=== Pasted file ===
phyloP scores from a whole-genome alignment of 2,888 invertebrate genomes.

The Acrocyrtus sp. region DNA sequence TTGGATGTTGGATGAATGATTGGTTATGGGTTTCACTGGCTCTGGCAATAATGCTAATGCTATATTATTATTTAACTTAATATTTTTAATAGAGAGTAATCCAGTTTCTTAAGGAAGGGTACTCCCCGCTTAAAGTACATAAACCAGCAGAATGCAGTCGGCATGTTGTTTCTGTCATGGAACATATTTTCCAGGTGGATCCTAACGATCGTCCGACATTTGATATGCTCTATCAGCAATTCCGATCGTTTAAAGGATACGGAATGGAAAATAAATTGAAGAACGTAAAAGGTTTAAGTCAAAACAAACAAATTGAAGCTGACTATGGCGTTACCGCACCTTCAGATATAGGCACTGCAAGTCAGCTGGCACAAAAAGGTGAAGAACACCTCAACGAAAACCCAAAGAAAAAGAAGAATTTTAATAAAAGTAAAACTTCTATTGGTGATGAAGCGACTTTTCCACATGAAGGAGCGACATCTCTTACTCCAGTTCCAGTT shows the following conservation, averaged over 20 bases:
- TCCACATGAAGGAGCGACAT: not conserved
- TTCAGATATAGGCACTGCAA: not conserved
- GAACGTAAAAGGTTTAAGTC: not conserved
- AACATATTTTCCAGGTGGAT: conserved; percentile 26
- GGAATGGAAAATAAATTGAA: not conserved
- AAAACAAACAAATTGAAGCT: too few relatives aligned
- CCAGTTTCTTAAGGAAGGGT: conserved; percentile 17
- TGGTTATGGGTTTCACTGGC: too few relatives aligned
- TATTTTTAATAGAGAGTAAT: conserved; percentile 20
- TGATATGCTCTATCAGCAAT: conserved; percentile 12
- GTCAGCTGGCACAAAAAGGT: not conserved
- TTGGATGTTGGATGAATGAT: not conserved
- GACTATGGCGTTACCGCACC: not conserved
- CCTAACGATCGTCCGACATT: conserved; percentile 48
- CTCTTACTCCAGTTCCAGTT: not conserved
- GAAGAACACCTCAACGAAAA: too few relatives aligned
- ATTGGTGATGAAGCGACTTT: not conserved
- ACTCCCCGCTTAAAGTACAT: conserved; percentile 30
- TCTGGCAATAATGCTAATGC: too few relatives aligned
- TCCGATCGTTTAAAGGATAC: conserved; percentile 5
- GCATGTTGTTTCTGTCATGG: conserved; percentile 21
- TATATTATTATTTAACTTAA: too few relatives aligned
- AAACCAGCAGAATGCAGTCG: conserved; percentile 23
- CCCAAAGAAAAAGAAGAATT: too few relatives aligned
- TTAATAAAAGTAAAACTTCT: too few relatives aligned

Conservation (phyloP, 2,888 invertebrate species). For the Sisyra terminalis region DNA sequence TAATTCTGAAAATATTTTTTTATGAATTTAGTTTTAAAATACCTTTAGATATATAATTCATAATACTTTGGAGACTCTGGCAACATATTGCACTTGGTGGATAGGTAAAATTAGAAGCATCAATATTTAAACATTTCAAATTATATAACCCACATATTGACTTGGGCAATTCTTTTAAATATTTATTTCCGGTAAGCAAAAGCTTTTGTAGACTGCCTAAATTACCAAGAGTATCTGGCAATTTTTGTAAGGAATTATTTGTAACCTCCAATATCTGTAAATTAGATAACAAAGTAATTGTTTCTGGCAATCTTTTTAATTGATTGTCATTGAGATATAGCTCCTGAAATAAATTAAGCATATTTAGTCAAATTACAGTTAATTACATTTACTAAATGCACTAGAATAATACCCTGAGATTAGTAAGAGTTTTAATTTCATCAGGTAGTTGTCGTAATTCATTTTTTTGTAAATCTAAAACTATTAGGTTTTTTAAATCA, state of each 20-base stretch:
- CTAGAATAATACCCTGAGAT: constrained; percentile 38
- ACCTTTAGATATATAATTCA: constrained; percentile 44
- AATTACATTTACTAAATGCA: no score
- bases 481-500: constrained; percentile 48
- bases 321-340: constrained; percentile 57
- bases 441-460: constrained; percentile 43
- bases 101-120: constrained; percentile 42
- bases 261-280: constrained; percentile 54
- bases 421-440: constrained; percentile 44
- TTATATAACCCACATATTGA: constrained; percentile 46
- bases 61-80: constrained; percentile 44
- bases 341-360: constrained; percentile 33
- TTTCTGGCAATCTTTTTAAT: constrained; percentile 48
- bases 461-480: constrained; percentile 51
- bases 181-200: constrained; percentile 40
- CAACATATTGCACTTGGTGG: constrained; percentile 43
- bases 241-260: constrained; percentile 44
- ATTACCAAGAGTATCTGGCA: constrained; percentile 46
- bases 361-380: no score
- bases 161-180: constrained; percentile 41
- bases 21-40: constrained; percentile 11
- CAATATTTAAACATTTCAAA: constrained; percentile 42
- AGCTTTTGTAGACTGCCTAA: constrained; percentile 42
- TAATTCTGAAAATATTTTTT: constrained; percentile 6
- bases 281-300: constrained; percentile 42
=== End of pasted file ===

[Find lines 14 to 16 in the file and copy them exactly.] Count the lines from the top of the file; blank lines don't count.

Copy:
- TTGGATGTTGGATGAATGAT: not conserved
- GACTATGGCGTTACCGCACC: not conserved
- CCTAACGATCGTCCGACATT: conserved; percentile 48